Amputee athlete completing 102nd marathon in 102 consecutive days

An amputee athlete in Arizona is inspiring runners all over the world to get moving.

On Thursday, Jacky Hunt-Broersma plans to finish running her 102nd full marathon in 102 consecutive days.

"It’s just great to be able to show what you can do as an amputee, what you can achieve," said Hunt-Broersma.

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In 2001, Hunt-Broersma was diagnosed with Ewings Sarcoma.  A rare form of cancer that occurs in and around bones.  As a result, Hunt-Broersma had to amputate her leg to prevent the cancer from spreading.

"You have to be grateful that you survived cancer, but then you have this new life that you have to accept that you’re an amputee," said Hunt-Broersma.  "It was so bizarre."

According to Hunt-Broersma, she didn’t enjoy running until she had the procedure.  It took a few years, but eventually Hunt-Broersma says running helped her gain strength.

"[Running] helped me mentally to kind of accept that I was different," said Hunt-Broersma.  "[It] just made me feel stronger."

In 2022, Hunt-Broersma made a new goal.  To run 102 marathons over the course of 102 straight days.  As of Wednesday, she has completed 101 consecutive marathons.  She’s now one marathon away from setting a new world record.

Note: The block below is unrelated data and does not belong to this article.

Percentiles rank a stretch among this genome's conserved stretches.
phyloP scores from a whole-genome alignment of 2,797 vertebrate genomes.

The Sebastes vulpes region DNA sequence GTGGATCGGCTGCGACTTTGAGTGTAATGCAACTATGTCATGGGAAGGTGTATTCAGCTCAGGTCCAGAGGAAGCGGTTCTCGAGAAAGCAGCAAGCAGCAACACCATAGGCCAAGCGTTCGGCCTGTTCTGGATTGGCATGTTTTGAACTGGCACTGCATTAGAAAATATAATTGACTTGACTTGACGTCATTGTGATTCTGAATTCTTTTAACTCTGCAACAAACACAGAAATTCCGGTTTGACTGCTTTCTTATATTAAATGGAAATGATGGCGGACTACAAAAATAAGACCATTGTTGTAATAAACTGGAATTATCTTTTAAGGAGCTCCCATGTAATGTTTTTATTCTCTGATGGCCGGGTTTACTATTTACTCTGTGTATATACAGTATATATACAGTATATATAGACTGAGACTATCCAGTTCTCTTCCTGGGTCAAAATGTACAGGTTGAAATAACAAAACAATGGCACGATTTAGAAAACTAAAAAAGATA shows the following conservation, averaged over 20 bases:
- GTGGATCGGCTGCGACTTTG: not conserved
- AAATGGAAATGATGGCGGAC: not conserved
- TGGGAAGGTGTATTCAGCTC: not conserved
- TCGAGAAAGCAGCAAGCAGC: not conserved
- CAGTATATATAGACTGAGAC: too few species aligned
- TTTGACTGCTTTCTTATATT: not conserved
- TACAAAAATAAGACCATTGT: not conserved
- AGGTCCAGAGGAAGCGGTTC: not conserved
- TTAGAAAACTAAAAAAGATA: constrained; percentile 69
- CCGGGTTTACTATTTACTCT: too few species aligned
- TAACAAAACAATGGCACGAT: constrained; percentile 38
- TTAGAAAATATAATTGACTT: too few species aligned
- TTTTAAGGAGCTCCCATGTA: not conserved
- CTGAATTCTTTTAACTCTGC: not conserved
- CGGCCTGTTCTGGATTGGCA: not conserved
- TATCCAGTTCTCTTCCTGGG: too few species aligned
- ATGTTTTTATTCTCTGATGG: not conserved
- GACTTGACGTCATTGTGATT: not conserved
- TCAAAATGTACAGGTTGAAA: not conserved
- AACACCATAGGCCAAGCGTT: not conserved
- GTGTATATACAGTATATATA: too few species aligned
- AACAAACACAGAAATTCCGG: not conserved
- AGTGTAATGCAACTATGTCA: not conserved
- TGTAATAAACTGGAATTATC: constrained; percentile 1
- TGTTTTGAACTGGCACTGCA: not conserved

Hunt-Broersma has been sharing her running story on Instagram.  Runners and athletes across the world are getting inspired by her strength.

"There’s no limit to what’s possible when you put your mind to it," said Patrick Pressgrove.  "She’s living proof of that."

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Pressgrove is a double amputee athlete in Houston and COO of Team Catapult.  A non-profit that helps local disabled athlete compete in sports.

"The [disabled athletic] community is already small enough," said Pressgrove.  "So, when someone really stands out in that community doing something as special as [Hunt-Broersma] is, it’s hard not to talk about it."

Hunt-Broersma is running to raise awareness and money for other disabled athletes.  So far she has raised more than $16,000 for Amputee Blade Runners.

"If I’m honest, when I started, I didn’t think I’d actually make it to this point," said Hunt-Broersma. "I want people, as amputees or even not as amputees, to look at me and think, if she can do something hard, I can do something hard."

If you’re interested in donating towards Amputee Blade Runners click HERE, or Team Catapult click HERE.